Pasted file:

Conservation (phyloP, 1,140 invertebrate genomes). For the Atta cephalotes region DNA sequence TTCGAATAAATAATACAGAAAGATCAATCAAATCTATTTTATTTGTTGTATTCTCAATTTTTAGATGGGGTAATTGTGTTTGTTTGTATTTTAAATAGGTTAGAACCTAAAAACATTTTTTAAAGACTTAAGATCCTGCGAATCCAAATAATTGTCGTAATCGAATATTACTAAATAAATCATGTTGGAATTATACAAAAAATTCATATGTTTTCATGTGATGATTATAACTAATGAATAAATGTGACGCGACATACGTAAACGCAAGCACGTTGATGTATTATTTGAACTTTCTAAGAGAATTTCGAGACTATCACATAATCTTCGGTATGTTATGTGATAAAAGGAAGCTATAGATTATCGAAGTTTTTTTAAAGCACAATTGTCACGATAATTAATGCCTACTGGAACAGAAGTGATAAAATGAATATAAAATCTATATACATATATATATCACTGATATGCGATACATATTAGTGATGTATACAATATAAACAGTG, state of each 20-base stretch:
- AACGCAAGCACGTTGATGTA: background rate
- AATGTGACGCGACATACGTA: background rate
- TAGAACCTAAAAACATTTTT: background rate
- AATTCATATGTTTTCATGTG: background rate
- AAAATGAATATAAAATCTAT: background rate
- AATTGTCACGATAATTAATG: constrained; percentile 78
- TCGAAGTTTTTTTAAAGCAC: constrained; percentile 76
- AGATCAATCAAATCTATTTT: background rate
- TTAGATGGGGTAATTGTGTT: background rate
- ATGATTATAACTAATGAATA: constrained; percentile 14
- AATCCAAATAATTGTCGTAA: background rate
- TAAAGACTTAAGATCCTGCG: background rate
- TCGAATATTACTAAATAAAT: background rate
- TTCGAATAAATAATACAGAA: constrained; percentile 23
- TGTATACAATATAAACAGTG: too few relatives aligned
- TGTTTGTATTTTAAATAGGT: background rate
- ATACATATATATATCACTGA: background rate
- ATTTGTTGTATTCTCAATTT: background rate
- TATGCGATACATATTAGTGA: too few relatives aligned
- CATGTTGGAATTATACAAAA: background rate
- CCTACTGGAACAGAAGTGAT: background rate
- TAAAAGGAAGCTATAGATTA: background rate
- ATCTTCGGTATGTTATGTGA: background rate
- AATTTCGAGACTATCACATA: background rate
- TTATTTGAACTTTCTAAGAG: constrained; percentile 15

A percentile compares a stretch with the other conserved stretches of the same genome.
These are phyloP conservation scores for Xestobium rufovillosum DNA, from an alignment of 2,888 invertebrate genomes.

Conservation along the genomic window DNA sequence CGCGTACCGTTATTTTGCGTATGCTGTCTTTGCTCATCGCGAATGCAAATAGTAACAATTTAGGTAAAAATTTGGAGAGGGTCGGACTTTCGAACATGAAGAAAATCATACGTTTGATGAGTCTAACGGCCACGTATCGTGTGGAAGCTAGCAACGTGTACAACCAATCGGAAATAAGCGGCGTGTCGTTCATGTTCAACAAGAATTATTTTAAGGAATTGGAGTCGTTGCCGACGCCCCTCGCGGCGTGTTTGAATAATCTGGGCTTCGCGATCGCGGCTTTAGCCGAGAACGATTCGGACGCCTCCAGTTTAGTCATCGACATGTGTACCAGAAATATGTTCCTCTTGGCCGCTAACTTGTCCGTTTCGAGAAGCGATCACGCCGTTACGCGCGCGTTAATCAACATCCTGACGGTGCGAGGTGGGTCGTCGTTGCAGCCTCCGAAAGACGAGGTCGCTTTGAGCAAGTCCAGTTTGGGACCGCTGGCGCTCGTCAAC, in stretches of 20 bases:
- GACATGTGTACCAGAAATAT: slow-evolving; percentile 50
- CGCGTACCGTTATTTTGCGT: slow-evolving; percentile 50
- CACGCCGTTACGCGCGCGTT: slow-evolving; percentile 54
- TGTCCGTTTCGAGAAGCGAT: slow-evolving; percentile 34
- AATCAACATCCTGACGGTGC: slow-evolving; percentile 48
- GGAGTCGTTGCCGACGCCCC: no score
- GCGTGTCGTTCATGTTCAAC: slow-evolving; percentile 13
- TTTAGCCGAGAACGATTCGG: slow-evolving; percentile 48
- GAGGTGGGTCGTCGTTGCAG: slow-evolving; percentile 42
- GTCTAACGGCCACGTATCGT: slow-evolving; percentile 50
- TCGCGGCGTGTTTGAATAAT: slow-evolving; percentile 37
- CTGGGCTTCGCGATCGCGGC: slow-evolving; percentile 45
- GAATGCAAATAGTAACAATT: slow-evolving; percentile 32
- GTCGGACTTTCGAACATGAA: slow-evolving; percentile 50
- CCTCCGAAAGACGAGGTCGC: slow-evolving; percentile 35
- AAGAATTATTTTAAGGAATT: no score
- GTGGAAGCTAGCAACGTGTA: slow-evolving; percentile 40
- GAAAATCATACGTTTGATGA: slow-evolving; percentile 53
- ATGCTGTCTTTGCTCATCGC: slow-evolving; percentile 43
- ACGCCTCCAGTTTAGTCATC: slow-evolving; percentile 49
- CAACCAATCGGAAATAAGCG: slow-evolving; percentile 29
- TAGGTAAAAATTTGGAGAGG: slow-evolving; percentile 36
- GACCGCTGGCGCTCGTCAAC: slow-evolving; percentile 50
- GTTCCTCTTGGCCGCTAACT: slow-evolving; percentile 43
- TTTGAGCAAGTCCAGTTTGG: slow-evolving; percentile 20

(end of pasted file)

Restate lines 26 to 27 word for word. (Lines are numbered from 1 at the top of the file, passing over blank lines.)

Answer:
- TTATTTGAACTTTCTAAGAG: constrained; percentile 15

A percentile compares a stretch with the other conserved stretches of the same genome.